Multiple recent news reports have said that Bernie Sanders may be angling for another
presidential bid in 2020. The Hill reported that surveyed Democrats ranked Sen. Sanders also their top choice for 2020. As a centrist Democrat who wants a win in 2020, I say: Please, not Bernie.

Senator Sanders’ 2016 campaign caught many by surprise and mobilized larger numbers of young people behind causes like free education and single payer healthcare. His candidacy highlighted a growing block of far-left progressives in the party and pushed Hillary Clinton’s policy point farther left than she had likely hoped. I think this unplanned shift to the left hurt her in the general election, but that’s not why I’m opposed to Bernie as the 2020 nominee.

For one, Sen. Sanders is not a Democrat. A self-described democratic socialist, Sanders sits in the Senate as an independent, not a Democrat, and still is not a party member. True commitment to the Democratic cause would compel Sen. Sanders to join the party, but his
policies may be too far outside the Dem’s comfort zone.

Additionally, Bernie Sanders is just plain old. He’s currently 76 years old, and would be pushing 80 if he runs in 2020. This would provide his opposition with another major talking point against him, as voters are wary of candidates who could run into health issues that come with aging. His brand of democratic socialism is appealing to many young progressives, but a candidate must be able to charm moderates to win a national election. Sander’s opponent could easily prey on his socialist background, which is a red flag for many voters.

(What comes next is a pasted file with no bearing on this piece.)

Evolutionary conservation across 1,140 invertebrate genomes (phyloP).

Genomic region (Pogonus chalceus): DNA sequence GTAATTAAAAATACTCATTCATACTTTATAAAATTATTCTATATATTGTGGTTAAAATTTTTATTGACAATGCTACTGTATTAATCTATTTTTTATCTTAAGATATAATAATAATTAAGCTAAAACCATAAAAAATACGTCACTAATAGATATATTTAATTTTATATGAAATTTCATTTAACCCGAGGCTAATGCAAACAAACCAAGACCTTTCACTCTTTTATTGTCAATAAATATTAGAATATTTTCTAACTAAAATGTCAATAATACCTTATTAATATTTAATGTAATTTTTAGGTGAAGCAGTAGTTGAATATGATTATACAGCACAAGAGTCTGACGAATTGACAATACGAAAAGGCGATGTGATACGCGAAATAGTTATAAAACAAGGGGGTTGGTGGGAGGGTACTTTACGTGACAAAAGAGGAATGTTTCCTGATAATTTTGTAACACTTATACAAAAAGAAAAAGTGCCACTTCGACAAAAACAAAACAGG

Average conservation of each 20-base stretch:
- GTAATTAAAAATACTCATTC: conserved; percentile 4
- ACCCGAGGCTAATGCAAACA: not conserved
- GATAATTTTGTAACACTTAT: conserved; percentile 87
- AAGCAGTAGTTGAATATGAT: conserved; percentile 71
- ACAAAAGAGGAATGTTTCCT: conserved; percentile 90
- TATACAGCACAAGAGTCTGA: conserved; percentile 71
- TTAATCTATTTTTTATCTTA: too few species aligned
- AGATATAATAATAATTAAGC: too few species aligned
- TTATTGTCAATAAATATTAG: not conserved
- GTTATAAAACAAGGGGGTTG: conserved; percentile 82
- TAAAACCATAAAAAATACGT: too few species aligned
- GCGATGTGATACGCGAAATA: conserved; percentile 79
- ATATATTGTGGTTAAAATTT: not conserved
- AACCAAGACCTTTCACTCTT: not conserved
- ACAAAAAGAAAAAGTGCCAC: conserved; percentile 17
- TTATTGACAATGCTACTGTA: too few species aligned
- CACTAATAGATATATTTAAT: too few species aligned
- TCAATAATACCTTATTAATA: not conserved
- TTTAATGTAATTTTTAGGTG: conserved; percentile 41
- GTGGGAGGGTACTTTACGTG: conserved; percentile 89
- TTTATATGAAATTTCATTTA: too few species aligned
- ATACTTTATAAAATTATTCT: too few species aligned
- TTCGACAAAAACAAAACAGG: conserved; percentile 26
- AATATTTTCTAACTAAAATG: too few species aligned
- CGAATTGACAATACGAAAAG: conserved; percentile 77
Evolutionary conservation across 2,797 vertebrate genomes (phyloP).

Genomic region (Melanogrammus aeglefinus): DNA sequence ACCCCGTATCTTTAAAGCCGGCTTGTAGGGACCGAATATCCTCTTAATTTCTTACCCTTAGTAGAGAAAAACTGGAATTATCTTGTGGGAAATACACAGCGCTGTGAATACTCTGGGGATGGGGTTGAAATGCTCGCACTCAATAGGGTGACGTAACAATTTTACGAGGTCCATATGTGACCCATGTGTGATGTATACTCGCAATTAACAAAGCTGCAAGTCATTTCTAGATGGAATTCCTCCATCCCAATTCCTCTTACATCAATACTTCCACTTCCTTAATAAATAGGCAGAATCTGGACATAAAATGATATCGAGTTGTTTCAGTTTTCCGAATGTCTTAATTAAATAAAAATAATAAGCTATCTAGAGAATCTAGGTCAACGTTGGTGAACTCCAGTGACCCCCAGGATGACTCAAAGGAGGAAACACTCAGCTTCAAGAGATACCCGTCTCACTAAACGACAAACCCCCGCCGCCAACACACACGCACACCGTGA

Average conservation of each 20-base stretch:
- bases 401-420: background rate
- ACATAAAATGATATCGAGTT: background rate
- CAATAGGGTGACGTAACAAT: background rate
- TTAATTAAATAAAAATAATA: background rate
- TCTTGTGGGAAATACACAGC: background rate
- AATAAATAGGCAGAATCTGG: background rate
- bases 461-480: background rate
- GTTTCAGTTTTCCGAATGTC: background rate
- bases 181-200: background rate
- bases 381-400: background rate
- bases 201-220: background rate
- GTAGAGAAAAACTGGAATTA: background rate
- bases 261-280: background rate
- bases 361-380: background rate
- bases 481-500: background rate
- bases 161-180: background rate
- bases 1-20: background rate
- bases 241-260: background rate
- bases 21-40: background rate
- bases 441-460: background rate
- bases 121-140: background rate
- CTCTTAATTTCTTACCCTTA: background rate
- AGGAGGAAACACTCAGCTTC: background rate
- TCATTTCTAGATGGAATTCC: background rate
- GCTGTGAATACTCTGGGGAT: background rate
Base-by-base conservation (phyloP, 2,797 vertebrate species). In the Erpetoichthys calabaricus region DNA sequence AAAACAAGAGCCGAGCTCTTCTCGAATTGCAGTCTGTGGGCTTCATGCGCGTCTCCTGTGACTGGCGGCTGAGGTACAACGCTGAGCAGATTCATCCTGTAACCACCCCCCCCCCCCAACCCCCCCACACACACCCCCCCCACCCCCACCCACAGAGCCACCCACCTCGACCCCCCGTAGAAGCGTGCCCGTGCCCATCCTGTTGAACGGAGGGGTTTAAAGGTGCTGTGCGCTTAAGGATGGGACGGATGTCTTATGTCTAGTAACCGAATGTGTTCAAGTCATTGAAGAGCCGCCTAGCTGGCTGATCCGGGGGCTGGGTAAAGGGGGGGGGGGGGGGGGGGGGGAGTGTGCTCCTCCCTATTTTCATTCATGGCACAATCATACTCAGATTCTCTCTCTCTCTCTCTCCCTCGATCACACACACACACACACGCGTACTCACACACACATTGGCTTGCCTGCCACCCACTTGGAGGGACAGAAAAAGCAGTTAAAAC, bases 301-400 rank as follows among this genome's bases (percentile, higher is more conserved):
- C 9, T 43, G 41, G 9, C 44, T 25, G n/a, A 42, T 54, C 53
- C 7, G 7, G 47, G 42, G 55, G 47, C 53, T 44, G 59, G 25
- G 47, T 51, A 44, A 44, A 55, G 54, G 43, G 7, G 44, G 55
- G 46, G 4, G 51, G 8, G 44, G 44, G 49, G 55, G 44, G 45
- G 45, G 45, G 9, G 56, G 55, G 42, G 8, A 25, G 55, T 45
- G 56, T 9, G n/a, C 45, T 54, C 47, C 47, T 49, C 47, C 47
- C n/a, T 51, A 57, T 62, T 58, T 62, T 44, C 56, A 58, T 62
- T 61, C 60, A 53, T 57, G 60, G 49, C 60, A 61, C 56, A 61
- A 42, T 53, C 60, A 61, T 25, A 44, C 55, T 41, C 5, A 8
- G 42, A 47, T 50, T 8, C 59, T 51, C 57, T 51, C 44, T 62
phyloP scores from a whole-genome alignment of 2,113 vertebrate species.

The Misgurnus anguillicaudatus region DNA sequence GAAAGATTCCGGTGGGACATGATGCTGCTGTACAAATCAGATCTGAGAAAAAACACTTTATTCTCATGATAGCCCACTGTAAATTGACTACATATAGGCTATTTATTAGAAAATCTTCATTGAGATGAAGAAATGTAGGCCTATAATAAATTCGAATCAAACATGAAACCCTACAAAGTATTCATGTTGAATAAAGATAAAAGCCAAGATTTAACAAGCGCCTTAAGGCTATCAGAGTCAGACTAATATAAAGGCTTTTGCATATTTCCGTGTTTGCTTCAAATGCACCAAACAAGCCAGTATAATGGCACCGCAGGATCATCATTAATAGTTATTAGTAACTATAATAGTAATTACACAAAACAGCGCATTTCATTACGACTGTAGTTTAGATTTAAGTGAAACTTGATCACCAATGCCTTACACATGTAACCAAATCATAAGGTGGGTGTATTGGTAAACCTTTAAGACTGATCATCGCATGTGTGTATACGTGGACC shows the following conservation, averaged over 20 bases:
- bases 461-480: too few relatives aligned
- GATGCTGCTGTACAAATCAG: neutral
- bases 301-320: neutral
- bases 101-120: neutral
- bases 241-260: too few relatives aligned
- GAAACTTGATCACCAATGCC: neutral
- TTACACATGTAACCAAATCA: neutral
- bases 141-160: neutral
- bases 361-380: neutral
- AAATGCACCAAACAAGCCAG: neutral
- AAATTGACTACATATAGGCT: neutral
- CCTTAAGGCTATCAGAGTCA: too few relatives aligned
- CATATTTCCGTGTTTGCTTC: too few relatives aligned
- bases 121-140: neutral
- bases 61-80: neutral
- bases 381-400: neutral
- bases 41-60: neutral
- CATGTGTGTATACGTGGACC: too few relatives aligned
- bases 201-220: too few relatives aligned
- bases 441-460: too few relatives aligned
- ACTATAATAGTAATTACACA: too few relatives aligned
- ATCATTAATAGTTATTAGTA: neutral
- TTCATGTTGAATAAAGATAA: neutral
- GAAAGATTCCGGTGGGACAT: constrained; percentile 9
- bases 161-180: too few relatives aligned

The Democratic party is full of young, bright candidates who could win the presidential election. In the Senate alone, Kamala Harris, Kirsten Gillibrand, Tammy Duckworth, Chris Murphy, Claire McCaskill, Cory Booker, and Maria Cantwell stand out. The House provides a few other young stars, like Seth Moulton or Joe Kennedy III (yep, those Kennedys).

In the end, the Democratic party shouldn’t settle for Bernie because of his past crowd appeal. They should go for a fresh new face who isn’t hampered by ideology, age, or lack of party loyalty.

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Lilly Donahue
Lilly is an undergrad at Indiana University studying law and public policy. Politically, she considers herself to be a centrist Democrat who tries to engage in consistent bipartisanship. She's also a big college football fan, dog lover, and presidential history buff. Lilly also writes occasionally for Student Union Sports about college football and basketball, particularly the Indiana Hoosiers. In the future, she hopes to run for office and currently runs a student group at IU to encourage more young women to get involved in politics.